Most bank ATMs run an ancient operating system on old hardware, which makes them prime targets for hackers.
From the outside, your bank's automated teller machine probably looks like an impenetrable cash-dispensing vault. As well it should: The average ATM is stocked with about $200,000 in cash, locked behind steel doors and your secure PIN code.
But according to security experts at IBM, the flashy user interface on most bank ATMs is simply a facade that hides a surprisingly insecure computer running an old operating system on archaic components.
There are over 3 million ATMs across the globe and about 500,000 active units in the US. The vast majority of these machines run Windows XP, a platform that was released in 2001 and no longer receives security updates. This makes cash machines prime targets for cybercriminals, said Charles Henderson, the global head of IBM's hacking unit X-Force Red.
At the 2019 Black Hat cybersecurity conference in Las Vegas, his team used a custom Linux application to demonstrate how coordinated groups of cybercriminals launch cyberattacks against cash machines. Henderson's team was able to demonstrate how small groups of criminals could communicate to install code, avoid the ATM's built-in defense mechanisms, and avoid leaving a record on the transaction log. Within moments, he was able to make a machine spit cash and avoid being documented.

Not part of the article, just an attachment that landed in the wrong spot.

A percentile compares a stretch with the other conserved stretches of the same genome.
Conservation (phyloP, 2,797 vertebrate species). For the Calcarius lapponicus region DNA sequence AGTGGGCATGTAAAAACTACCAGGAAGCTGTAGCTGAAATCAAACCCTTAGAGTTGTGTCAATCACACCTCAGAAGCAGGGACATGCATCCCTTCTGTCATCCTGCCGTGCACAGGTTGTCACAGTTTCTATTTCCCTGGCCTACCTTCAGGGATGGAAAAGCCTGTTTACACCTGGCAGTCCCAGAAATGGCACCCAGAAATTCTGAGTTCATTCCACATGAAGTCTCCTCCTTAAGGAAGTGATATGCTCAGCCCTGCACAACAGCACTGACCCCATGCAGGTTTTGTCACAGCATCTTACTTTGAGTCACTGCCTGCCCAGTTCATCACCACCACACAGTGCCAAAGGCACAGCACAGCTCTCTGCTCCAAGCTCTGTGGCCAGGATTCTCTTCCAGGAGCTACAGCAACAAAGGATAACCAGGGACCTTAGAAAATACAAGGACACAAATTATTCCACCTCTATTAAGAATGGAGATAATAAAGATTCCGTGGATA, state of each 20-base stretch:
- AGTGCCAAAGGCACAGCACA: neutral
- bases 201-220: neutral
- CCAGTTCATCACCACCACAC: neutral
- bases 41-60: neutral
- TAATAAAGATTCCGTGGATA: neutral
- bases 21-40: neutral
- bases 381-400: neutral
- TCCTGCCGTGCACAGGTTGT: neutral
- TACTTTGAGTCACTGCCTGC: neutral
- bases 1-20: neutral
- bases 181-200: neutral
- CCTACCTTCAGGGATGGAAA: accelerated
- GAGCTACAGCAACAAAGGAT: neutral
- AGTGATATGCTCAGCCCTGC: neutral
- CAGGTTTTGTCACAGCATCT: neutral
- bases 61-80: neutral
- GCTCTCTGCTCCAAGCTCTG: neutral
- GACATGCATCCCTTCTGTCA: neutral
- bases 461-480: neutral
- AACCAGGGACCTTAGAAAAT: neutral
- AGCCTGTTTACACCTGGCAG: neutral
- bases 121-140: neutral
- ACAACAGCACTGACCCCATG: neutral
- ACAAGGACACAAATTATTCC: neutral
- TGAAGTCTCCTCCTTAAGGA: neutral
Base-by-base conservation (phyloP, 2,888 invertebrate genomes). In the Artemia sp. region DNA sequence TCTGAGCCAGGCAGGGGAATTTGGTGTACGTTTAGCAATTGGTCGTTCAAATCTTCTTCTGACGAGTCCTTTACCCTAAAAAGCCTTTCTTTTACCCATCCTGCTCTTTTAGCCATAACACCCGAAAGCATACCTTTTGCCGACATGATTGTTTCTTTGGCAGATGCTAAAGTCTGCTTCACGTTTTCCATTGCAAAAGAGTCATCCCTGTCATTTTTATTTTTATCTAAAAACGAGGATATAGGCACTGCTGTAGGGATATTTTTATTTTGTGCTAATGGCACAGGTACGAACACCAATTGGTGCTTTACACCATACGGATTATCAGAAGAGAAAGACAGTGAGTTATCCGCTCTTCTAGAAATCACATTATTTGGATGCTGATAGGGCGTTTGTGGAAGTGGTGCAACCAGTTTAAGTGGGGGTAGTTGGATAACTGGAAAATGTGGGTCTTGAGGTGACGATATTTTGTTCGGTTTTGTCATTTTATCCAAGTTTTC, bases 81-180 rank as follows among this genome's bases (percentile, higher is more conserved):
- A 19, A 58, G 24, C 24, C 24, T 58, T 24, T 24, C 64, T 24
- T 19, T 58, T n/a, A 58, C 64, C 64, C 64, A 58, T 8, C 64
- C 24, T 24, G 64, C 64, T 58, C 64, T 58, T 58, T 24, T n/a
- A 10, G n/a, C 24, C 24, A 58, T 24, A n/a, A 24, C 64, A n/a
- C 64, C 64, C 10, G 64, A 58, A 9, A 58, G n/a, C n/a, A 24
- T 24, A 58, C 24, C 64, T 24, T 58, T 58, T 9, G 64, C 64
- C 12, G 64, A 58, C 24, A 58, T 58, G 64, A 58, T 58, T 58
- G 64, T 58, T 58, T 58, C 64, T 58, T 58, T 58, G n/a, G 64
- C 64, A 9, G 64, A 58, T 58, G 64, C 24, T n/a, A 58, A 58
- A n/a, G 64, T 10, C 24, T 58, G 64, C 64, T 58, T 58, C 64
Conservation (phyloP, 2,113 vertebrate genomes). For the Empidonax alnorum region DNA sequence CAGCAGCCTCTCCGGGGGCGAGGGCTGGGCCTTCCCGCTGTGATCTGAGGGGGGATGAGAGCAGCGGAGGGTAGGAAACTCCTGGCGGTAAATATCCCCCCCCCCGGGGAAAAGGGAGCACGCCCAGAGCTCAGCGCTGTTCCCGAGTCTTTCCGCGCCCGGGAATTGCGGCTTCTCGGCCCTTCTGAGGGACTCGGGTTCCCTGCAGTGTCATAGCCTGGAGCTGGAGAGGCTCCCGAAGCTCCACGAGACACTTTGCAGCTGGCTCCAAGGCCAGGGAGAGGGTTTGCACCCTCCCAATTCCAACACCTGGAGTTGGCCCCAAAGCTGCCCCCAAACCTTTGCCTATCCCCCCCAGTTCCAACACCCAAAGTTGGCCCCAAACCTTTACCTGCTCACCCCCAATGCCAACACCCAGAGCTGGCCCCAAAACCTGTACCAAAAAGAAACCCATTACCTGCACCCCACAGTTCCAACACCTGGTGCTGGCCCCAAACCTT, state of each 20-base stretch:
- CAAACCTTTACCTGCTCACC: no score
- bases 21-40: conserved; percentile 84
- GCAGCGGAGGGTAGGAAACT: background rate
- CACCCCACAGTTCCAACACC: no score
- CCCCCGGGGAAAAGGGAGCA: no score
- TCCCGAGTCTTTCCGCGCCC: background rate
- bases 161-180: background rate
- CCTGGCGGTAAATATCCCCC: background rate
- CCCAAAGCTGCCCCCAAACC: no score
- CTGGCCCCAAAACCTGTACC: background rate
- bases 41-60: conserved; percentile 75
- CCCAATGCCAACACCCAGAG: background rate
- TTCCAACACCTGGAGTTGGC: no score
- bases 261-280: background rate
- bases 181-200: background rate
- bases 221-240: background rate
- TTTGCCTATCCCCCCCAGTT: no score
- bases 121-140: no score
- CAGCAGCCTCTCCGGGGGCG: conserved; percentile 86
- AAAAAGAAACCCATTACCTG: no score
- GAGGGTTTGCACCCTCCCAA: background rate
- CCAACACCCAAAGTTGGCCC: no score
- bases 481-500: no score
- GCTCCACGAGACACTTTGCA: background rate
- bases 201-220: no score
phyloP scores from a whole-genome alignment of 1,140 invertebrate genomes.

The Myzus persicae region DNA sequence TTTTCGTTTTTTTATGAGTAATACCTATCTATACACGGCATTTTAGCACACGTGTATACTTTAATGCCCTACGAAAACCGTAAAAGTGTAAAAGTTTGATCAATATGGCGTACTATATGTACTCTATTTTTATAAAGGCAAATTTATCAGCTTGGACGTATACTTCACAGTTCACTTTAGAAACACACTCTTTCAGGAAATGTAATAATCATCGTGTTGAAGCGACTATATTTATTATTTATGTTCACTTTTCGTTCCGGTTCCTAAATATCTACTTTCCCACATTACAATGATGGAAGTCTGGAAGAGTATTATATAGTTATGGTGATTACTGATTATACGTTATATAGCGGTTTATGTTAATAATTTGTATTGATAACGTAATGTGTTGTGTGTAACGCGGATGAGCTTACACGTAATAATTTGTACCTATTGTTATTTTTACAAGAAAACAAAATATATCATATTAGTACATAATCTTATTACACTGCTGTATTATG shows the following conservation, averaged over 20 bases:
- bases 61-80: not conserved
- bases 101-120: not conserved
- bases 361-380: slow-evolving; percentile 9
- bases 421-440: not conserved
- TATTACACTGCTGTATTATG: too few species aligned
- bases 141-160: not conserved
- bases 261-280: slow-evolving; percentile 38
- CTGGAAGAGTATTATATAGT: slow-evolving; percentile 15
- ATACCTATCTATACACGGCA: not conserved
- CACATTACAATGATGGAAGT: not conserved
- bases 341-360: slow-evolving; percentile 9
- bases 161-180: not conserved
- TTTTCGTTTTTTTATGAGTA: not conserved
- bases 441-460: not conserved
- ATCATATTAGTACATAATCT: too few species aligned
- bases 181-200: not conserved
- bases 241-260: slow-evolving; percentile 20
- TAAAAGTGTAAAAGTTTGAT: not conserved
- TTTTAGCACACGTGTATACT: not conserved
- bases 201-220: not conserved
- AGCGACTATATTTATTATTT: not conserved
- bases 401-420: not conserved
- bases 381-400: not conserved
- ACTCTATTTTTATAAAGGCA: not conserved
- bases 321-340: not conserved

"The ATM is really just an interface to your bank. Banks spend billions each year on cyberdefense, but there are so many ATM machines in the wild that updating and securing them individually can be a serious challenge," said Henderson. "Which makes them a hacker magnet."